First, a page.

Business & Tech, Features

How the CEO of Black Tech Pipeline fosters inclusivity in tech

Pariss Chandler, founder and CEO of Black Tech Pipeline, a diversity, equity and inclusion-focused job board, newsletter and recruiting platform, is no stranger to feeling like an outsider, she said.

During her first job as a software engineer — where she was the company’s only Black employee — Chandler said she attended a baby shower for her coworker. At the shower, guests were encouraged to bring baby photos of themselves to use in a guessing game, she said.

BU Spark! in the Center for Computing and Data Sciences. CEO of Black Tech Pipeline Pariss Chandler emphasized the value of Black representation in the tech industry during Spark!’s DEI in Tech Speaker Series on March 22. SARAH CRUZ/DFP PHOTOGRAPHER

“I would have been the only Black baby, and it would have been, obviously, very easy to guess who I am,” Chandler said. “But what ended up happening was they actually didn’t put my picture in the game at all, and I still don’t know why.”

At her previous job, an internship at the Boston-based advertising service Hill Holliday, Chandler said she was the only woman and Black person on the tech team.

At a talk held on March 22 as part of Spark!’s DEI in Tech Speaker Series, Chandler discussed how she drew upon these experiences as her career progressed.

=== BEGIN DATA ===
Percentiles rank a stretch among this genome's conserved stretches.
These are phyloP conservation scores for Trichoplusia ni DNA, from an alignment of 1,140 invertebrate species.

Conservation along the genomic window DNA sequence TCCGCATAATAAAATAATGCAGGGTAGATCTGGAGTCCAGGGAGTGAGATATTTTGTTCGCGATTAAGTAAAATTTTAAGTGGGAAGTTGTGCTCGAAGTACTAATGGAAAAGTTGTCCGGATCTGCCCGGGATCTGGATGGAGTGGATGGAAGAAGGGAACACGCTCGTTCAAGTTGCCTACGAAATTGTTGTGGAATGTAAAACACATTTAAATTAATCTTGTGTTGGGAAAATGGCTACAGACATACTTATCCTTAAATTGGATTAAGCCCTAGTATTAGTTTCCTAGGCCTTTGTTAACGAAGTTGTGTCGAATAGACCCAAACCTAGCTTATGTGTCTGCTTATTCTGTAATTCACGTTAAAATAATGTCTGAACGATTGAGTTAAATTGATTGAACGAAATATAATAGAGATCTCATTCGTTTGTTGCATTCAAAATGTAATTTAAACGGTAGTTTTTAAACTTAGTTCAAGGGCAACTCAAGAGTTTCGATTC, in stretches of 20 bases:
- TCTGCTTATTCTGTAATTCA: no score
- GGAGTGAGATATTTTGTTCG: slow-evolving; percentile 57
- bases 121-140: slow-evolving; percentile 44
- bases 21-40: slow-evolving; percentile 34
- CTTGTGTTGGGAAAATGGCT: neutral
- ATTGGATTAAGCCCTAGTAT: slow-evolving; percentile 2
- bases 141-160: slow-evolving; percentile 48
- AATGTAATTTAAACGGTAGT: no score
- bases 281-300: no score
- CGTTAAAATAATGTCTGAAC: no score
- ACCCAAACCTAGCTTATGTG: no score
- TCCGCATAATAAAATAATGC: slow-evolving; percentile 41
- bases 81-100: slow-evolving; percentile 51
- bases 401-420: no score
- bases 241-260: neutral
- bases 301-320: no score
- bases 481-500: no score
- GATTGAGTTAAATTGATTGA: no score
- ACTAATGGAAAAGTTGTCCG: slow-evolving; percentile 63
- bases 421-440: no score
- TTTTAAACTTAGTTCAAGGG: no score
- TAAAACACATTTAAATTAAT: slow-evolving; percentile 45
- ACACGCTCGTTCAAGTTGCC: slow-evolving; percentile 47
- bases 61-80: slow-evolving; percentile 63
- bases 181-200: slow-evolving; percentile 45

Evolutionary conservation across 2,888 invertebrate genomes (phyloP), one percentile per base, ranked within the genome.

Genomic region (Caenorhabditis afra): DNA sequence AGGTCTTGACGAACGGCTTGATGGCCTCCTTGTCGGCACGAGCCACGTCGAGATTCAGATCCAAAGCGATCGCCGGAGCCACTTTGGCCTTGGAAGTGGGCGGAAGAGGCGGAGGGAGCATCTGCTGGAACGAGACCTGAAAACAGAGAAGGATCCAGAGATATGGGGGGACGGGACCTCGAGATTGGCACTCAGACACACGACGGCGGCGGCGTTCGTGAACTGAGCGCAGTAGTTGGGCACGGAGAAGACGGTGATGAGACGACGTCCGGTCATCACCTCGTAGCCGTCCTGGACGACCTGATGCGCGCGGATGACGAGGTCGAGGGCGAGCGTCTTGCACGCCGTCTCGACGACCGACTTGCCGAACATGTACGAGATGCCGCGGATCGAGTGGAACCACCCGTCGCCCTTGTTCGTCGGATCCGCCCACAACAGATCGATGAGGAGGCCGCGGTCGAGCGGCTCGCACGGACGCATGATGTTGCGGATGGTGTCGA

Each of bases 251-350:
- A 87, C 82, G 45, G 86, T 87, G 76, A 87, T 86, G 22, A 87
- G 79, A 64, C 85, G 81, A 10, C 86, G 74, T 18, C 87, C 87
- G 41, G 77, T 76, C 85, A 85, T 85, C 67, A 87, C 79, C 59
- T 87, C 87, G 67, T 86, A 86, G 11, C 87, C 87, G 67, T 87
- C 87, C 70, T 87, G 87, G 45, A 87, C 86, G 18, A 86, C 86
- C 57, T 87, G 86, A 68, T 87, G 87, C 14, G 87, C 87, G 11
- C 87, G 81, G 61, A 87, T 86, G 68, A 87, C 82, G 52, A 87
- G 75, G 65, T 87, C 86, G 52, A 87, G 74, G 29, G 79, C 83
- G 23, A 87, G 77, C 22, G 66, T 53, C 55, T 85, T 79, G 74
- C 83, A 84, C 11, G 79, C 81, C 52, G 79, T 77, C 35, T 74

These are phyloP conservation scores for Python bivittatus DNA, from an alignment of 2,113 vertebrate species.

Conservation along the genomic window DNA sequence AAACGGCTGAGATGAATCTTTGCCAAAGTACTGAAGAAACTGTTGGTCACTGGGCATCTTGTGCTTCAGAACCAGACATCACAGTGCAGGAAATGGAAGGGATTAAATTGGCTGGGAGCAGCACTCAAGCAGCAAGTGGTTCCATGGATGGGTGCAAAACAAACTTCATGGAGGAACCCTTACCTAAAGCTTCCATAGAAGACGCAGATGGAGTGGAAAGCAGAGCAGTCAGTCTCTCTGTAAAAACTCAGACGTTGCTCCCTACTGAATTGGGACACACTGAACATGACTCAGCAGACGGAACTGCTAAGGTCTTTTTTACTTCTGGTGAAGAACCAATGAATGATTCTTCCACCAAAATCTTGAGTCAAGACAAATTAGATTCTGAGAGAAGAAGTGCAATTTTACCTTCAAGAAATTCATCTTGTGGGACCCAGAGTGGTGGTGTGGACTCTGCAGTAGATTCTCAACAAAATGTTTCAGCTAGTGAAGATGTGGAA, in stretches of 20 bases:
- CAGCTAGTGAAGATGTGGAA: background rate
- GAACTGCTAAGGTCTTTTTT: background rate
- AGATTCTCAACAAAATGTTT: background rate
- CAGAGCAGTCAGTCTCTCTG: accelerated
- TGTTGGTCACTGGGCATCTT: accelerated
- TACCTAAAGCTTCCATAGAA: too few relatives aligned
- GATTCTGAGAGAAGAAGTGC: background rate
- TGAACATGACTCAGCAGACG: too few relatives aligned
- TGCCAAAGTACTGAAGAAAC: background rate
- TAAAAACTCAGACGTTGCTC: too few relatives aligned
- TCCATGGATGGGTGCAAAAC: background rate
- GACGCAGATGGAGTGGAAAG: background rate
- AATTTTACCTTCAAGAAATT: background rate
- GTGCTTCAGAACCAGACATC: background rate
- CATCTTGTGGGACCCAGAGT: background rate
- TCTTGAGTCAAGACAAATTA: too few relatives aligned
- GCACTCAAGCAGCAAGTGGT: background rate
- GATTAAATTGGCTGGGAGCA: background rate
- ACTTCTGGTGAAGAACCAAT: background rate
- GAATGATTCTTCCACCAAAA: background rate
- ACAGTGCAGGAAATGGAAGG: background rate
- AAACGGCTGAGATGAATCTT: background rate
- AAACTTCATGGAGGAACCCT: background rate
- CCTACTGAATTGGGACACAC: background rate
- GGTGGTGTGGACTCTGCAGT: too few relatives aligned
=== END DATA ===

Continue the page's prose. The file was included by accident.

“There’s racism, sexism, there’s prejudice and all sorts of discrimination,” she said in an interview. “Us as individuals, we have our own perspectives, our own beliefs, and our own practices, and we project those things on to other human beings every day.”

Chandler said it was difficult for her to “assimilate” into a new culture when she began working as an intern at Hill Holiday because of the lack of Black representation.

“When you’re used to being within a community that talks and acts a certain way and is welcoming in a different way, and then you remove yourself from that community to enter this new space where it’s just not the same … it’s just hard to adapt,” Chandler said.

Black Tech Pipeline also partners with companies and organizations, nationally and internationally, to help employees find the right employers.

Chandler said she vets the companies and their DEI policies, asking them about their diversity and their plans to improve equity and inclusion, all to inform potential candidates.

But companies are unable to retain Black technologists because they don’t have proper DEI policies, she said at the event.

Black Tech Pipeline has employees from across the world including South America, Africa and Asia, Chandler said.

Gustavo Ramdohr, an MBA student and first-year management science major, said the event was eye-opening. DEI initiatives, by improving the company environment, can also lead to growth in productivity, he said.

Attendee Evan Denenberg, a junior majoring in educational design in Wheelock College said he appreciated the changes Chandler made and the impact she had on individuals’ lives.

“I’m not the target audience, but I can relate to, in some ways, the feeling of the outside as a queer person in tech,” Derenberg said. “I think oftentimes, there are issues that we face in the space in terms of belonging.”

Denenberg said he appreciated Chandler’s emphasis on building community through mentorships and partnerships.

“[DEI] is really a human problem, and technology is not ever going to solve that,” Chandler said. “And I don’t know if it will ever be solved.”

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